Life After the Death of a Soul Mate

What I love most about blogging is that sometimes when I start writing a post, new or buried thoughts percolate to the surface, ending up on the page and surprising me with insights. Yesterday, when I wrote Living Offline, I had no idea I was starting to look forward to the rest of my life. I’ve kept my head down, plodding along, trying new things, meeting new people, visiting new places, and apparently, somewhere along the line, I went through a renewal of sorts.

Many people who had gone through a grievous loss have told me that it takes three to five years to find a renewed interest in life, and so it is with me. In just a few days, it will be three years and seven months since the death of my life mate/soul mate, and I find myself involved deeply in life, not just with such difficult matters as looking out for my 96-year-old father and dealing with problematic family members, but also with taking care of myself and my well-being.

Sierra Club conditioning walkI’m physically active, eat right, and have accidentally become part of an intelligent and talented coterie. I say “accidentally” because when I joined a group of walkers, I didn’t expect to end up going to art shows that feature members’ work, hearing one member in a choir of madrigal singers, and seeing others dance. Because of these people, I’ve also learned not to fear old age. Although people of all ages walk with us, some of the most active members could be considered elderly, but I can barely keep up with those in their seventies. I have no idea what life has is in store for me, of course, but I do know that getting older doesn’t necessarily mean getting feeble. It just takes a bit of luck and a lot of physical activity and mental stimulation.

Grief goes in cycles, so chances are I will still be experiencing occasional grief surges (especially on the weekends when I can’t feast on the endorphins and friendship of the group walk), but now I know the truth: there is life after the death of the person who connected you to the world. There is even laughter. Maybe even joy.


Pat Bertram is the author of the suspense novels Light Bringer, More Deaths Than One, A Spark of Heavenly Fire, and Daughter Am I. Bertram is also the author of Grief: The Great Yearning, “an exquisite book, wrenching to read, and at the same time full of profound truths.” Connect with Pat on Google+. Like Pat on Facebook.

4 Responses to “Life After the Death of a Soul Mate”

  1. Kathy Says:

    Wow, Pat! Reading this post gave me chills! So inspiring! I know what you mean about blogging – I sometimes blog to know what I think, to paraphrase another. And that’s why during the night when my thoughts are racing, I get up to blog and then I can get back to sleep. Thanks for sharing this today – it gave me such a flutter of joy.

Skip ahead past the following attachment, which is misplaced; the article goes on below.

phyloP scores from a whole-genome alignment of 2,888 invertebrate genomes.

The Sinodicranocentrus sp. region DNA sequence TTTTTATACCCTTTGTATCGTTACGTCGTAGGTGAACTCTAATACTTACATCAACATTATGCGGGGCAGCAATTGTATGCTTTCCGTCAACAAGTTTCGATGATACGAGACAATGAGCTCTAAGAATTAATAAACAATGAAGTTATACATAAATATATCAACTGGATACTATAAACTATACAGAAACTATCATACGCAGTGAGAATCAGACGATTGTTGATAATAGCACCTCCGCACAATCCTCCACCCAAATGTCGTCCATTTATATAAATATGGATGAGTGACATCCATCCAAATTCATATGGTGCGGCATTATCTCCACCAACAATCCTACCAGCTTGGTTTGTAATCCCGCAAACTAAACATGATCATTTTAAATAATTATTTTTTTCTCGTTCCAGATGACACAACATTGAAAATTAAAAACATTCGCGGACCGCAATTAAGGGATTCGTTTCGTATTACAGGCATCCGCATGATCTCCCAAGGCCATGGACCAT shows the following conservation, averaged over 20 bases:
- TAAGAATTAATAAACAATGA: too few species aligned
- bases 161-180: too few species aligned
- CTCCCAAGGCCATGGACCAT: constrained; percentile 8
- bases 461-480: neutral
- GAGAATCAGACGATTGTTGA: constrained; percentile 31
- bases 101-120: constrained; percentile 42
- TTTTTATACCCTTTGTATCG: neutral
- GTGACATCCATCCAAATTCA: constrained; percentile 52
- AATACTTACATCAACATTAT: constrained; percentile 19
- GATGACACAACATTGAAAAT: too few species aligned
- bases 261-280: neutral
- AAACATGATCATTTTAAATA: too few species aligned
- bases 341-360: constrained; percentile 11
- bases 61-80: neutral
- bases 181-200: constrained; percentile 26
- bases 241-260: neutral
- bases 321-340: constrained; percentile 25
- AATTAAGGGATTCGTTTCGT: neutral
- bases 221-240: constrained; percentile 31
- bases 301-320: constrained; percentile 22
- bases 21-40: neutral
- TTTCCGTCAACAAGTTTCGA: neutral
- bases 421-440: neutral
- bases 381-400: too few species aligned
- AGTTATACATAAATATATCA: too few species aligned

• Pat Bertram Says:

      Thank you Kathy. It’s interesting that writing is so much a way of reaching inside to the hard-to-reach places or finding a way to tame our wildly racing thoughts.

  2. Terry Jean Allard Says:

    Hi Pat,
    Bravo to your recent journey through New Mexico! I admire your travels.
    I just read this entry so as to keep our days,months,years parallel. I am at 3.7mths. on this coming November 27th. Now that you have the benefit of many more years, I am wondering did the sense of renewal descibed here stay with you or was it a mirage?

    • Pat Bertram Says:

      Not a mirage.  A turning point. His absence wasn’t all consuming, the pain lessened and wasn’t as constant, and the focus began turning from our shared life to my life. I began to sense that I might find happiness again, realized that no matter what we had shared, I had to find my own way, and I began to look forward to whatever might come. I still felt empty, still felt lonely, still missed him (still do), but I wasn’t tormented by the feelings. At least not all the time. For a long time it bothered me that I was alive and he wasn’t, but about that time, I began to see that it didn’t matter. Couldn’t matter. It’s just the way it was. It’s kind of odd, but looking back to that sense of renewal, it seems shrouded in pain, so obviously it wasn’t an end to grief. As I said, it was more of a turning point than an ending.

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